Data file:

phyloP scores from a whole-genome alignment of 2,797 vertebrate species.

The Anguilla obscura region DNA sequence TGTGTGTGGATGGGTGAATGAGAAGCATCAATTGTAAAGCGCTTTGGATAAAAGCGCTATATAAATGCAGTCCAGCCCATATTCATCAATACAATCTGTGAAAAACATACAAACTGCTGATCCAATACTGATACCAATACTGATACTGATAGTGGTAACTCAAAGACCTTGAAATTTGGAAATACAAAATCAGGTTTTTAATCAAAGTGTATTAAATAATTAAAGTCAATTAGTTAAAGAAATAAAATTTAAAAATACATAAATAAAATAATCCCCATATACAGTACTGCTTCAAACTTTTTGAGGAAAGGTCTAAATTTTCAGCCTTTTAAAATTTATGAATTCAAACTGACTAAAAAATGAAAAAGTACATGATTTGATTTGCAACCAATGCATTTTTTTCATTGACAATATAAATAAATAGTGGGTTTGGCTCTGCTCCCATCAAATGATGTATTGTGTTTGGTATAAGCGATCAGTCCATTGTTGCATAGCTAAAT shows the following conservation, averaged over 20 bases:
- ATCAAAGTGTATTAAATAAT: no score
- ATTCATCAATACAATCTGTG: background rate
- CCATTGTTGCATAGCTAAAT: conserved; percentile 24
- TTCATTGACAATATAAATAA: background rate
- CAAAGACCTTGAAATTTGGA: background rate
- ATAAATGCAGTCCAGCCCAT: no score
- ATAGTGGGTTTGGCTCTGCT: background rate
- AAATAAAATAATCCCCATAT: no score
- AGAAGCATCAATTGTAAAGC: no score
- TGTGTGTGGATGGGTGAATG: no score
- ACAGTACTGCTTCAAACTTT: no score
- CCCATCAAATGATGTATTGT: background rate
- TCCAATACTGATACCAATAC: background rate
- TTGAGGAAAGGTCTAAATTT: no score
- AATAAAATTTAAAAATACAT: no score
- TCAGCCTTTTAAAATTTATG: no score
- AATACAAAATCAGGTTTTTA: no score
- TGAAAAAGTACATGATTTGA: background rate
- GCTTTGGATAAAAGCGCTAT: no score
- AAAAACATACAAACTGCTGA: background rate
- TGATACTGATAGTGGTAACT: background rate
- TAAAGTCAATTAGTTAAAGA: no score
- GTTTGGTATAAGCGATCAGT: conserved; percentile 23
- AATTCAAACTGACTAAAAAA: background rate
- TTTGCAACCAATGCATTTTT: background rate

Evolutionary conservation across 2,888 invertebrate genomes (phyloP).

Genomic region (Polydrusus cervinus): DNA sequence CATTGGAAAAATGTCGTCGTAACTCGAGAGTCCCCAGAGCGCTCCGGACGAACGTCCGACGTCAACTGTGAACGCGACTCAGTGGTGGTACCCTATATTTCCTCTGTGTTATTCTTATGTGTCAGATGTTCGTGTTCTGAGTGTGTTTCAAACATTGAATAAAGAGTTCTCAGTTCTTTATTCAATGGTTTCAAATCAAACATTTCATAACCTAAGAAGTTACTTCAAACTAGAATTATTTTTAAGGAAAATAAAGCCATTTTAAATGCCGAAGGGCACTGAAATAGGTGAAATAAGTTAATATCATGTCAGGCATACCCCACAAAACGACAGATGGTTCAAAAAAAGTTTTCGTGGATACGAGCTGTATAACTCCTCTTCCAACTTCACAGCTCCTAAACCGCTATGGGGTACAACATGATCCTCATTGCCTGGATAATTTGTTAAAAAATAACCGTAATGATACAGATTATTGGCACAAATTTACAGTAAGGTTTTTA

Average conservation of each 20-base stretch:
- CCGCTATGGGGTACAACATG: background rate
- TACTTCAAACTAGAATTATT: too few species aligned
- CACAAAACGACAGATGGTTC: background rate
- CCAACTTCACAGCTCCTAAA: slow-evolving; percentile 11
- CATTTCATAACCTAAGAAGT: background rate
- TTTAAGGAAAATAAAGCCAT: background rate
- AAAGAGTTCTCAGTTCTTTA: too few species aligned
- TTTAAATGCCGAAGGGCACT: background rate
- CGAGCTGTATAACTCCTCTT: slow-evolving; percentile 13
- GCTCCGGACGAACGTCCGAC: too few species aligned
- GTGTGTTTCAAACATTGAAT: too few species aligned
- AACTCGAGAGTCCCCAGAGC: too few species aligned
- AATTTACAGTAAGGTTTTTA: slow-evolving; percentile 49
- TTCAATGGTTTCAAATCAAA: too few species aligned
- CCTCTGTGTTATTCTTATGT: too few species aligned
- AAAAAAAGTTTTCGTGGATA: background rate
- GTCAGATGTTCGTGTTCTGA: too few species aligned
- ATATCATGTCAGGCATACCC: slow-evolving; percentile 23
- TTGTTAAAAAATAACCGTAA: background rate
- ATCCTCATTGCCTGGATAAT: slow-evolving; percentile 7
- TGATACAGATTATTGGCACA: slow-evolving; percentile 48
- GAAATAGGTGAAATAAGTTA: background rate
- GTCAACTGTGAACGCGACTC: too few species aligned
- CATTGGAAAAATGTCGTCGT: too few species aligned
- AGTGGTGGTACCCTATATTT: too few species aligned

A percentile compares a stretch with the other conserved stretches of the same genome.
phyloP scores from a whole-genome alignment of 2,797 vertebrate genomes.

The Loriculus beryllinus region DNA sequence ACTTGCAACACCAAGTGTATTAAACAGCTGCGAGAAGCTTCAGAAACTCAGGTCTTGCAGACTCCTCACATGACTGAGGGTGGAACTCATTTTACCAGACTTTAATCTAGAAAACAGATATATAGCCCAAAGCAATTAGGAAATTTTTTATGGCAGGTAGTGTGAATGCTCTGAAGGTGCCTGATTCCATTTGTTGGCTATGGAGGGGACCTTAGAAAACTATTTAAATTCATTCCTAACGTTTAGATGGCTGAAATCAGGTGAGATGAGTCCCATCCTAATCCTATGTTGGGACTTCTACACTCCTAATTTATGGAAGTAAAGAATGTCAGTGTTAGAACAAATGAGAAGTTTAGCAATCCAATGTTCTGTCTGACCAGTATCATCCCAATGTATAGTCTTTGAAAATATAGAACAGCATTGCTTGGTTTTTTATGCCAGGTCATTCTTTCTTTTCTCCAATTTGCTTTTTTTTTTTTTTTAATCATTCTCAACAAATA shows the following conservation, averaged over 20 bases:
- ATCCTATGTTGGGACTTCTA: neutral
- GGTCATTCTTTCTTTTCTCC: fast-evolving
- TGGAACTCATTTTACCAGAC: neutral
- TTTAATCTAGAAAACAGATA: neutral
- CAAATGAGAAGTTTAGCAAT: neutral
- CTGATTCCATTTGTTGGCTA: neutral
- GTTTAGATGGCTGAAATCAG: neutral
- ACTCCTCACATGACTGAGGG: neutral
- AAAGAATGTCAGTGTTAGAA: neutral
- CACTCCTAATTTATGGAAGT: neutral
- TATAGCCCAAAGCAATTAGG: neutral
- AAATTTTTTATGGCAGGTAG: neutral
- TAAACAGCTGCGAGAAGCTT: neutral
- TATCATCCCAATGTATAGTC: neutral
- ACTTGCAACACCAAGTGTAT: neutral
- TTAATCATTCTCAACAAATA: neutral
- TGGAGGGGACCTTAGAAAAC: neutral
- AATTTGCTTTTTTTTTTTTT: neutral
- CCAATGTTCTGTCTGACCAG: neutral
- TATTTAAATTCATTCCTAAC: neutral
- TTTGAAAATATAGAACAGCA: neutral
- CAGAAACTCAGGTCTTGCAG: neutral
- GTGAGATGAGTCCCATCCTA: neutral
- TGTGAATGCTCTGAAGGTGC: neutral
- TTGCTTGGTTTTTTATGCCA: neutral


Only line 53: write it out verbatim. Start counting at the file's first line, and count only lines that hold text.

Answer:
- GTCAACTGTGAACGCGACTC: too few species aligned